Sixteenth century printed Magna Carta
John Lettou introduced the printing press to London in 1480. Two years later, with the help of partner William de Machlinia, he produced the first law book typeset in England. Machlinia was succeeded by Richard Pynson who, by 1500, moved the press to Fleet Street within Temple Bar. This neighborhood became popular with those printers who specialized in law books, among them George Ferras, Thomas Petit and Richard Tottell. Here, close to the Inns of Court, a nascent legal publishing industry took hold. One of the most famous documents printed in the vicinity is Magna Charta (also spelled Magna Carta), in the sixteenth century often issued with the Antiqua Statuta. Biddle Law Library has five such editions.Pynson first printed Magna Charta in 1508. Biddle’s earliest copy bears the date 1514. Folio primo, Magna Carta, Edward[us] dei gratia, rex Anglie includes 63 statutes and King Edward I’s 1297 confirmation of Magna Charta with thirty-seven numbered chapters. The text of the Charter is in Latin, the statutes in Law French. Pynson, like many of his peers, was educated on the continent, and presumably was comfortable with both languages. A preliminary leaf notes that Pynson was designated “Regis impressorem,” an honor bestowed by King Henry VII. The text is considered reliable for its time. Its appearance, however, is startling to the modern reader. There is no title page and the publication information is found at the end of the book.
George Ferrers of Lincoln’s Inn offered an English translation of Magna Charta in 1534. The text is riddled with errors. It is memorable chiefly for its alphabetical table of contents which is considered vastly superior to those appearing in earlier editions. Biddle has a 1542 version of the Ferrers’ translation Magna Charta, with statutes ancient as well as recent collected together with a great deal of care for the first time which was printed by Thomas Petit. Petit established his press just off Fleet Street in St. Paul’s Church Yard. The reader of the 1542 edition is promised that all the “mystakynge of the translator” and “neclygence of the printer” of the 1534 printing are corrected.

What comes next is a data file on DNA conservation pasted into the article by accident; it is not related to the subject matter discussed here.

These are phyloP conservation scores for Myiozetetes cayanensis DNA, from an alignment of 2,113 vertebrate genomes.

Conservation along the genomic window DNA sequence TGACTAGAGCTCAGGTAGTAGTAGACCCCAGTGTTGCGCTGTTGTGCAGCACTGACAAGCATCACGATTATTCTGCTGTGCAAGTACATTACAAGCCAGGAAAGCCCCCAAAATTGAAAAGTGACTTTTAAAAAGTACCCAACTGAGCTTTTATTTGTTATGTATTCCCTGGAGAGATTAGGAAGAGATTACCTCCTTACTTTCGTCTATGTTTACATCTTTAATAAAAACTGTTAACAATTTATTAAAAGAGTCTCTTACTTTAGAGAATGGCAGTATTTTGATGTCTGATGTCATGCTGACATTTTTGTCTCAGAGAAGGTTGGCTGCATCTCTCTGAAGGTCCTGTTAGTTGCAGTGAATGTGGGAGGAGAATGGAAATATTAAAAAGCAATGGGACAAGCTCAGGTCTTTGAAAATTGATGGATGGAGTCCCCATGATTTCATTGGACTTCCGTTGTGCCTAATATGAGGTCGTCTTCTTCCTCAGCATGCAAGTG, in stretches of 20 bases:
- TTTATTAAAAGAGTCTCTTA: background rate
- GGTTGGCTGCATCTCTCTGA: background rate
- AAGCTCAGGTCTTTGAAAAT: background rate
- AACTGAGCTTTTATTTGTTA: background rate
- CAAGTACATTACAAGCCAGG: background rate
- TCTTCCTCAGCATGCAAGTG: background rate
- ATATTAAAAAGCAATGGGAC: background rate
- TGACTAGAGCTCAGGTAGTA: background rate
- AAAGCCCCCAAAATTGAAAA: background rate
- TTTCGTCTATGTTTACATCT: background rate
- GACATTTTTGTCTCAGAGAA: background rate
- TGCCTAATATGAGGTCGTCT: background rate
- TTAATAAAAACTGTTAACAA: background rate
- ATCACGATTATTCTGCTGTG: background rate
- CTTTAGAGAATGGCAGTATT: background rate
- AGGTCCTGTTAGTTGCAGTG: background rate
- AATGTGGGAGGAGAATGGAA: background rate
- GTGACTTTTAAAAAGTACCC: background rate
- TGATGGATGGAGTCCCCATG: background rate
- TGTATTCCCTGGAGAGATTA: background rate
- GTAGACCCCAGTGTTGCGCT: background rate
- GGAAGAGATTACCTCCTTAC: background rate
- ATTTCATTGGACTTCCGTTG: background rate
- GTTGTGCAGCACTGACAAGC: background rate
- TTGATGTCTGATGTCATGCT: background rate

Richard Tottell, who served in an editorial capacity for the 1542 printing, is responsible for the remaining three sixteenth century impressions of Magna Charta in the Library’s collection. The 1556 printing is dedicated “To gentlemen studious of the lawes of Englande.” Magna Charta cvm statvtis quae antiqua vocantur, iam recens excusa once again finds the text of the Charter in Latin. Although Tottell continued to offer English language editions (1557, 1559, 1565, and 1574) the translation of the manuscript was considered less trustworthy than its Latin counterpart. The preface is in English, the statutes in Law French. As early as 1553 Tottell received a patent to print all common law books for the realm. He is listed as one of the founding members of the incorporated Stationers’ Company where he twice served as president. Tottell’s preeminence among printers and booksellers of legal materials in Elizabethan England is attested to on the title page with the notation: Cum priuilegio ad imprimendum solum.
The 1576 and 1587 editions (Magna Charta cum statutis tum antiquis tum recentibus) both contain 38 numbered chapters. They are quite similar in content, with identical prefaces in English promising enhancements to the statutes still in force. There is clearly no standardization of spelling, but the typography of the 1587 printing is crisper and easier to read than the one set in 1576.
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